Sitwell chanted her poems through an instrument called a Sengerphone (named after its inventor, George Senger). Out of the Sengerphone, which was made of compressed grasses meant to retain the purity of magnified tonal quality, came such baffling words as “The sound of the onycha/ When the phoca has the pica/ In the palace of the Queen Chinee!” Music may have the power to soothe the savage breast—and there was little adverse reaction to William Walton’s orchestration—but the response to Sitwell’s poetry bordered on the primitive. After the performance the audience became so threatening that the poet had to remain on stage behind the curtain. Someone whispered to Sitwell that an old lady was waiting to hit her with an umbrella. Disgruntled spectators complained loudly that they were victims of an enormous hoax. They had come to Façade expecting to enjoy Walton’s music and hear some edifying verse. What they heard sounded like gibberish. Had they listened more attentively they might have found subtle criticisms of modern life, innuendoes of decay, death, nothingness.

Never had more brickbats been hurled at a poet. In her defense, when Sitwell wrote Façade, she believed a change in the direction, imagery, and rhythms of poetry had become necessary, owing, as she expressed it, “to the rhythmical flaccidity, the verbal deadness, the dull and expected patterns” of modern poetry. The poems in Façade, consequently, are in most cases virtuoso exercises in verbalizing, studies in rhythmical techniques. “Fox Trot,” “Assface,” “Sir Beelzebub,” “Waltz,” and “Hornpipe” are excellent examples of her rhythmical techniques; these poems, in particular, consist of experiments concerning the effect that sound has on meaning.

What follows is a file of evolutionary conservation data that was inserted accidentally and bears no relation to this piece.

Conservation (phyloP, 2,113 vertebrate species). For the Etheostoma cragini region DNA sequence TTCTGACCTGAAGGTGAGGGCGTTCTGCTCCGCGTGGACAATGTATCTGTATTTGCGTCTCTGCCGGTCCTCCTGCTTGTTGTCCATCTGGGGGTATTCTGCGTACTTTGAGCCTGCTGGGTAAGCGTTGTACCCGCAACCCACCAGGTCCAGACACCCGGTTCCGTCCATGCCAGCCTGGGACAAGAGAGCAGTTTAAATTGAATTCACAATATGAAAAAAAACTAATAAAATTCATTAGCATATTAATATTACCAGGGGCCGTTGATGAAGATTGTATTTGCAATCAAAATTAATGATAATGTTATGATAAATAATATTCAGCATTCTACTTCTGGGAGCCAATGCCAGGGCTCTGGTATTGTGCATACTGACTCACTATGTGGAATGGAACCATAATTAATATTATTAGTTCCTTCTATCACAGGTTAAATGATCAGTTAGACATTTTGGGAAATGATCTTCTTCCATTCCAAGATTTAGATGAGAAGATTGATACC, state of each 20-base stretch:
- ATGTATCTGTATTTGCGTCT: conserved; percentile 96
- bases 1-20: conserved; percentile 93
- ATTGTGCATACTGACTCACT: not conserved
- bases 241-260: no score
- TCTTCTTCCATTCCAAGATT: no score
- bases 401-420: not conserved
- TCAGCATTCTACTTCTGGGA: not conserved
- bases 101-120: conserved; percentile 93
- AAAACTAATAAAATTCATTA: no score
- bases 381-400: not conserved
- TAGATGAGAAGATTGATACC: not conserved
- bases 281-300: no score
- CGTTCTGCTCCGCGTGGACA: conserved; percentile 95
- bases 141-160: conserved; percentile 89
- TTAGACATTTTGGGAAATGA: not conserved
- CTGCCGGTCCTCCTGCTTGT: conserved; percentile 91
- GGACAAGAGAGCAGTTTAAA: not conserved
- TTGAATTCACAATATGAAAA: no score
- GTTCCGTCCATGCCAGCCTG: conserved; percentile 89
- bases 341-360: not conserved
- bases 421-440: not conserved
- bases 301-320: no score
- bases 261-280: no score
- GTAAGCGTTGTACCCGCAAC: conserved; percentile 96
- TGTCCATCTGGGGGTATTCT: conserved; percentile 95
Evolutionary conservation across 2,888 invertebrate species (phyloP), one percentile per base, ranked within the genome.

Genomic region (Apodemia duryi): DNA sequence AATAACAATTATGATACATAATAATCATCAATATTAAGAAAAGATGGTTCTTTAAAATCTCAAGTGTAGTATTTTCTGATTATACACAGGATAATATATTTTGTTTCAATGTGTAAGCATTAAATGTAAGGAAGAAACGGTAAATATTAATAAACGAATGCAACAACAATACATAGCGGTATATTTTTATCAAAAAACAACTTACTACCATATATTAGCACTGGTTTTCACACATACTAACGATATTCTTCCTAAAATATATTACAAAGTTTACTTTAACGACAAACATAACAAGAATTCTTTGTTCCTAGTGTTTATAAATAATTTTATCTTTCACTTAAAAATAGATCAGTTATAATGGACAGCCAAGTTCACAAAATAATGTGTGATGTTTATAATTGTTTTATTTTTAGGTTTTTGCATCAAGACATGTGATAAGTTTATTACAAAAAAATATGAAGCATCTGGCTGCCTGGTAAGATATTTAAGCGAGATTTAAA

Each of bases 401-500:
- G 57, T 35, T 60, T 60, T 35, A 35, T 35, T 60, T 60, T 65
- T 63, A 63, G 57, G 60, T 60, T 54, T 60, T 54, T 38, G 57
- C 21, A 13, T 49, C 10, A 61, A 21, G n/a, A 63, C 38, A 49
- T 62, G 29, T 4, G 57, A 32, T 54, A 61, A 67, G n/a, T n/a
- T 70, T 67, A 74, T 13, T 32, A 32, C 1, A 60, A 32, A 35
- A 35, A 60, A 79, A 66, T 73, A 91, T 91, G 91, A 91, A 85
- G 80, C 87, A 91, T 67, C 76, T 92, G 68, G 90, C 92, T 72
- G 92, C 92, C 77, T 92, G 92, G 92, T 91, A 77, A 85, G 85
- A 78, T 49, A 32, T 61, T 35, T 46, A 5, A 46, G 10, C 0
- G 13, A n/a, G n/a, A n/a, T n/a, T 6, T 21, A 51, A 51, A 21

One trisyllabic word, Sitwell discovered, had greater rapidity than three monosyllabic words. Two rhymes placed immediately together at the end of each of two lines, furthermore, would be like “leaps in the air.” In “Fox Trot,” for example, she wrote: “’Sally, Mary, Mattie, what’s the matter, why cry?’/ The huntsman and the reynard-coloured sun...

(The entire section is 3146 words.)